# Anisotropic n's vs. isotropic ones

## Motivation: there are a lot of source of isotropic neutrons=

1. Winhold and Halpern, Phys.Rev. 103 4, 990 (1956).

- The observation were consistent with the assumption that
- anisotropic fission is due solely to photons with-in about
- 3 MeV of the fission threshold".

- The photons in the giant resonance region were found
- to produce essentially isotropic fission

2. A lot of other papers.

3. Isotropic neutrons from (

,n) channel and ( ,2n) channel## Anisotropic n's vs. isotropic ones

Say, we have only anisotropic neutrons with 1.25 calculated ratio:

The calculated asymmetry would be:

Now, say, we have extra 100 isotropic neutrons for each detector:

The total number of neutrons become:

So the calculated asymmetry would be:

So if we would have about the same number of isotropic and anisotropic neutrons that would be reduced the expectation values of asymmetry almost in two times!!!.

**We need to count isotropic and anisotropic neutrons to estimate the effect of washing out the anisotropy by isotropic neutrons.**

Source of anisotropic neutrons:

- ( ,f) channel due to photons with-in about 3 MeV of the fission threshold

Source of isotropic neutrons:

- ( ,f) channel due to photons out of 3 MeV of the fission threshold
- ( ,n) channel.
- ( ,2n) channel.

## U Photo-fission Cross Section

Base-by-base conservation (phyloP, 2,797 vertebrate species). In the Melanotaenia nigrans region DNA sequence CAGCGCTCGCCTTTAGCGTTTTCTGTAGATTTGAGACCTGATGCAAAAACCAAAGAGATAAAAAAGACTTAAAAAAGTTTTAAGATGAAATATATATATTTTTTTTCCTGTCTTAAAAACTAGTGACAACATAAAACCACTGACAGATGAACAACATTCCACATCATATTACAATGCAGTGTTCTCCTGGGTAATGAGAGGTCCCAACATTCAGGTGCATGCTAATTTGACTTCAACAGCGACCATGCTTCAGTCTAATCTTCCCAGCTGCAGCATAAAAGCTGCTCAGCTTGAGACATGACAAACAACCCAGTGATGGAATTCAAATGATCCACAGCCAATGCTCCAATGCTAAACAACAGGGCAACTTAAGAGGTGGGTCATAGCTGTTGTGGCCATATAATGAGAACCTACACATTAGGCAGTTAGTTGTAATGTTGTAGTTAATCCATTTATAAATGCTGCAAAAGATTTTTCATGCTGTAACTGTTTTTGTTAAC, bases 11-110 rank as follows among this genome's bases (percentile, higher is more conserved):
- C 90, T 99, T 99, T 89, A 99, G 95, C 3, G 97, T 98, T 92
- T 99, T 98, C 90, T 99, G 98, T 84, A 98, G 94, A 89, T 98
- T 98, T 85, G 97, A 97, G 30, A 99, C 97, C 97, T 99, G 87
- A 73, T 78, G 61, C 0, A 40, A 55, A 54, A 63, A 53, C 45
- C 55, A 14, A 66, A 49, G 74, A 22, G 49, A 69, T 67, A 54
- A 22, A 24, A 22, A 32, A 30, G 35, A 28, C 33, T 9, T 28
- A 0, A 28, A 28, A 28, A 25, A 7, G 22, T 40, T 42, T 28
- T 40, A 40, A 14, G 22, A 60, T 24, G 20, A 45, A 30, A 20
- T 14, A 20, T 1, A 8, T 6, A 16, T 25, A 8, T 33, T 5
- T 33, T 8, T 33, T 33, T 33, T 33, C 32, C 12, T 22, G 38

From the plot above we can expect significant number of isotropic neutrons from (

,n) and ( ,2n) channels. So the effect of washing out the anisotropy by isotropic neutrons should be significant and should be estimated.## Let's count isotropic and anisotropic neutrons

Assuming conservatively:

Source of anisotropic neutrons:

- ( ,f) channel for all incident gammas. In reality the number of anisotropic neutrons will reduce with increasing the energy of gammas.

Source of isotropic neutrons:

- ( ,n) channel
- ( ,2n) channel

We can calculate the relative number of neutrons from different channels using formulas:

Using root simple integration procedure I found:

So we have:

- total isotropic events yield from ( ,n) channel is about 35 %
- total isotropic events yield from ( ,2n) channel is about 5 %
- total anisotropic events yield from ( ,f) channel is about 60 %

Say we have total 100 events. Because we have 1n from ( ,n) channel, 2n neutron ( ,2n) channel and assuming we have 2n from ( ,f) channel:

- total number of isotropic neutrons from ( ,n) channel: 35 n's
- total number of isotropic neutrons from ( ,2n) channel: 10 n's
- total number of anisotropic neutrons from ( ,f) channel: 120 n's

So we have:

- total isotropic neutrons yields is about (35+10)/(35+10+120) = 27 %
- total anisotropic neutrons yields is about (120)/(35+10+120) = 73 %

The yields above are for 4 geometry. Now we need to calculate how many isotropic and anisotropic neutrons comes to detectors. Because anisotropic neutrons mostly comes at the relative number of anisotropic neutrons at detectors will increase (will be more than 73 %).